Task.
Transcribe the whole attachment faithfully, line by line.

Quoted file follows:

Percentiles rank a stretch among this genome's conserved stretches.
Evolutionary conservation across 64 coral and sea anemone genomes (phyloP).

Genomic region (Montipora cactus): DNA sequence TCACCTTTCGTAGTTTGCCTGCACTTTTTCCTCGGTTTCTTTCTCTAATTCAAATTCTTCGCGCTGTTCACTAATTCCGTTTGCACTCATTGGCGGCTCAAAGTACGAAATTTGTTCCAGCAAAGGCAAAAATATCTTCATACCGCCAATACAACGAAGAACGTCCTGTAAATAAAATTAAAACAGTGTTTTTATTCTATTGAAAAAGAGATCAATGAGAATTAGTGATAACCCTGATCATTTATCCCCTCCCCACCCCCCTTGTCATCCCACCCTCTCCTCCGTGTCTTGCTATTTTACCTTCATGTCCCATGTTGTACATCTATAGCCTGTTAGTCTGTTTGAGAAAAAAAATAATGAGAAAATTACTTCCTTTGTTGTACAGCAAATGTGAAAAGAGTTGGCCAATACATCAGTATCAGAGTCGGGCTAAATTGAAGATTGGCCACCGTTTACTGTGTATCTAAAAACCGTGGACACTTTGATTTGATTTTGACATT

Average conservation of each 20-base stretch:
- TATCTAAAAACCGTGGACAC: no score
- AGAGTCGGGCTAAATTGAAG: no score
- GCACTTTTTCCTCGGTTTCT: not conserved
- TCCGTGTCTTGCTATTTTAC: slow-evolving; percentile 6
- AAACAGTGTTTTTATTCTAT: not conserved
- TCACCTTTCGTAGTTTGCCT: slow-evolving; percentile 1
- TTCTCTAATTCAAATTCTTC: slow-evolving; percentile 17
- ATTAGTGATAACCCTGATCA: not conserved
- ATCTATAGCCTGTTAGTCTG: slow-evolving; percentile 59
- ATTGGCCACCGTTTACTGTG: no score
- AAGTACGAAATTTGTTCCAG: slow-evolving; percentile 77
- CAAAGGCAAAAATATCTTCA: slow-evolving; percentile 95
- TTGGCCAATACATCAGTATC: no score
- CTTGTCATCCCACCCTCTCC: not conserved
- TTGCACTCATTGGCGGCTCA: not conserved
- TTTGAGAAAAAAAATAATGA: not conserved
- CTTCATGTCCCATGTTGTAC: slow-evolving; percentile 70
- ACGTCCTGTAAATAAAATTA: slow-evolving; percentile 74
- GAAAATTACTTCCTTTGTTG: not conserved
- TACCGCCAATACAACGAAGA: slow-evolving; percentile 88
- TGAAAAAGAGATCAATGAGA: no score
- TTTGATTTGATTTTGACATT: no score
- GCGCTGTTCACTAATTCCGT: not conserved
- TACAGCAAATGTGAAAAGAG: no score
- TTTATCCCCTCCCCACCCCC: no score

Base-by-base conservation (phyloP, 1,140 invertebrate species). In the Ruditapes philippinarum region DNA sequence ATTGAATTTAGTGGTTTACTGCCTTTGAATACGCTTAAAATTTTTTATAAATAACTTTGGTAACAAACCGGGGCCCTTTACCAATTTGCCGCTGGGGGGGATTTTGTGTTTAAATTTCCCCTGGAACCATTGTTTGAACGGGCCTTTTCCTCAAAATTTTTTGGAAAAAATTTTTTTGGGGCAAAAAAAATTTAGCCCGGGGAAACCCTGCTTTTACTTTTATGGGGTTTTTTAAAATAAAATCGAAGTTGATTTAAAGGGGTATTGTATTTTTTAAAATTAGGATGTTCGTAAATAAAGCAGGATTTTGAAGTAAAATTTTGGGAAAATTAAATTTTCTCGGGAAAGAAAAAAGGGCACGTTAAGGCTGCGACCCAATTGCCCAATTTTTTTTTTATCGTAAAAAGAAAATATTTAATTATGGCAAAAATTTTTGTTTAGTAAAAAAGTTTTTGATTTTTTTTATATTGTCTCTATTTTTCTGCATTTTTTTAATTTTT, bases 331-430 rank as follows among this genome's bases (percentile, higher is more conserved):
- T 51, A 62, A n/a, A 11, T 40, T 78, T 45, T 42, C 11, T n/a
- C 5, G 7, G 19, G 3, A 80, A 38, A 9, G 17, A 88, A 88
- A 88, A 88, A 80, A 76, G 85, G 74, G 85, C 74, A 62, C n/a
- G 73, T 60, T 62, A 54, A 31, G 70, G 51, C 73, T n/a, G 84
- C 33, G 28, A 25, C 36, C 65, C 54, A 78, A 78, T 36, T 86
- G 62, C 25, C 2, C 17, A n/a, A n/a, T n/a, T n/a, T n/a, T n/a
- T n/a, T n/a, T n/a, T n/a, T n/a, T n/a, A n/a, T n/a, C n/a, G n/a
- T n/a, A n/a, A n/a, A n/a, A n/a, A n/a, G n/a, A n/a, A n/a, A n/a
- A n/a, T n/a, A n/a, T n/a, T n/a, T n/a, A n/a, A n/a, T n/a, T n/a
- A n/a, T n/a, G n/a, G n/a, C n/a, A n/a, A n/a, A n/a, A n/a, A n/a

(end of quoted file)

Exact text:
Percentiles rank a stretch among this genome's conserved stretches.
Evolutionary conservation across 64 coral and sea anemone genomes (phyloP).

Genomic region (Montipora cactus): DNA sequence TCACCTTTCGTAGTTTGCCTGCACTTTTTCCTCGGTTTCTTTCTCTAATTCAAATTCTTCGCGCTGTTCACTAATTCCGTTTGCACTCATTGGCGGCTCAAAGTACGAAATTTGTTCCAGCAAAGGCAAAAATATCTTCATACCGCCAATACAACGAAGAACGTCCTGTAAATAAAATTAAAACAGTGTTTTTATTCTATTGAAAAAGAGATCAATGAGAATTAGTGATAACCCTGATCATTTATCCCCTCCCCACCCCCCTTGTCATCCCACCCTCTCCTCCGTGTCTTGCTATTTTACCTTCATGTCCCATGTTGTACATCTATAGCCTGTTAGTCTGTTTGAGAAAAAAAATAATGAGAAAATTACTTCCTTTGTTGTACAGCAAATGTGAAAAGAGTTGGCCAATACATCAGTATCAGAGTCGGGCTAAATTGAAGATTGGCCACCGTTTACTGTGTATCTAAAAACCGTGGACACTTTGATTTGATTTTGACATT

Average conservation of each 20-base stretch:
- TATCTAAAAACCGTGGACAC: no score
- AGAGTCGGGCTAAATTGAAG: no score
- GCACTTTTTCCTCGGTTTCT: not conserved
- TCCGTGTCTTGCTATTTTAC: slow-evolving; percentile 6
- AAACAGTGTTTTTATTCTAT: not conserved
- TCACCTTTCGTAGTTTGCCT: slow-evolving; percentile 1
- TTCTCTAATTCAAATTCTTC: slow-evolving; percentile 17
- ATTAGTGATAACCCTGATCA: not conserved
- ATCTATAGCCTGTTAGTCTG: slow-evolving; percentile 59
- ATTGGCCACCGTTTACTGTG: no score
- AAGTACGAAATTTGTTCCAG: slow-evolving; percentile 77
- CAAAGGCAAAAATATCTTCA: slow-evolving; percentile 95
- TTGGCCAATACATCAGTATC: no score
- CTTGTCATCCCACCCTCTCC: not conserved
- TTGCACTCATTGGCGGCTCA: not conserved
- TTTGAGAAAAAAAATAATGA: not conserved
- CTTCATGTCCCATGTTGTAC: slow-evolving; percentile 70
- ACGTCCTGTAAATAAAATTA: slow-evolving; percentile 74
- GAAAATTACTTCCTTTGTTG: not conserved
- TACCGCCAATACAACGAAGA: slow-evolving; percentile 88
- TGAAAAAGAGATCAATGAGA: no score
- TTTGATTTGATTTTGACATT: no score
- GCGCTGTTCACTAATTCCGT: not conserved
- TACAGCAAATGTGAAAAGAG: no score
- TTTATCCCCTCCCCACCCCC: no score

Base-by-base conservation (phyloP, 1,140 invertebrate species). In the Ruditapes philippinarum region DNA sequence ATTGAATTTAGTGGTTTACTGCCTTTGAATACGCTTAAAATTTTTTATAAATAACTTTGGTAACAAACCGGGGCCCTTTACCAATTTGCCGCTGGGGGGGATTTTGTGTTTAAATTTCCCCTGGAACCATTGTTTGAACGGGCCTTTTCCTCAAAATTTTTTGGAAAAAATTTTTTTGGGGCAAAAAAAATTTAGCCCGGGGAAACCCTGCTTTTACTTTTATGGGGTTTTTTAAAATAAAATCGAAGTTGATTTAAAGGGGTATTGTATTTTTTAAAATTAGGATGTTCGTAAATAAAGCAGGATTTTGAAGTAAAATTTTGGGAAAATTAAATTTTCTCGGGAAAGAAAAAAGGGCACGTTAAGGCTGCGACCCAATTGCCCAATTTTTTTTTTATCGTAAAAAGAAAATATTTAATTATGGCAAAAATTTTTGTTTAGTAAAAAAGTTTTTGATTTTTTTTATATTGTCTCTATTTTTCTGCATTTTTTTAATTTTT, bases 331-430 rank as follows among this genome's bases (percentile, higher is more conserved):
- T 51, A 62, A n/a, A 11, T 40, T 78, T 45, T 42, C 11, T n/a
- C 5, G 7, G 19, G 3, A 80, A 38, A 9, G 17, A 88, A 88
- A 88, A 88, A 80, A 76, G 85, G 74, G 85, C 74, A 62, C n/a
- G 73, T 60, T 62, A 54, A 31, G 70, G 51, C 73, T n/a, G 84
- C 33, G 28, A 25, C 36, C 65, C 54, A 78, A 78, T 36, T 86
- G 62, C 25, C 2, C 17, A n/a, A n/a, T n/a, T n/a, T n/a, T n/a
- T n/a, T n/a, T n/a, T n/a, T n/a, T n/a, A n/a, T n/a, C n/a, G n/a
- T n/a, A n/a, A n/a, A n/a, A n/a, A n/a, G n/a, A n/a, A n/a, A n/a
- A n/a, T n/a, A n/a, T n/a, T n/a, T n/a, A n/a, A n/a, T n/a, T n/a
- A n/a, T n/a, G n/a, G n/a, C n/a, A n/a, A n/a, A n/a, A n/a, A n/a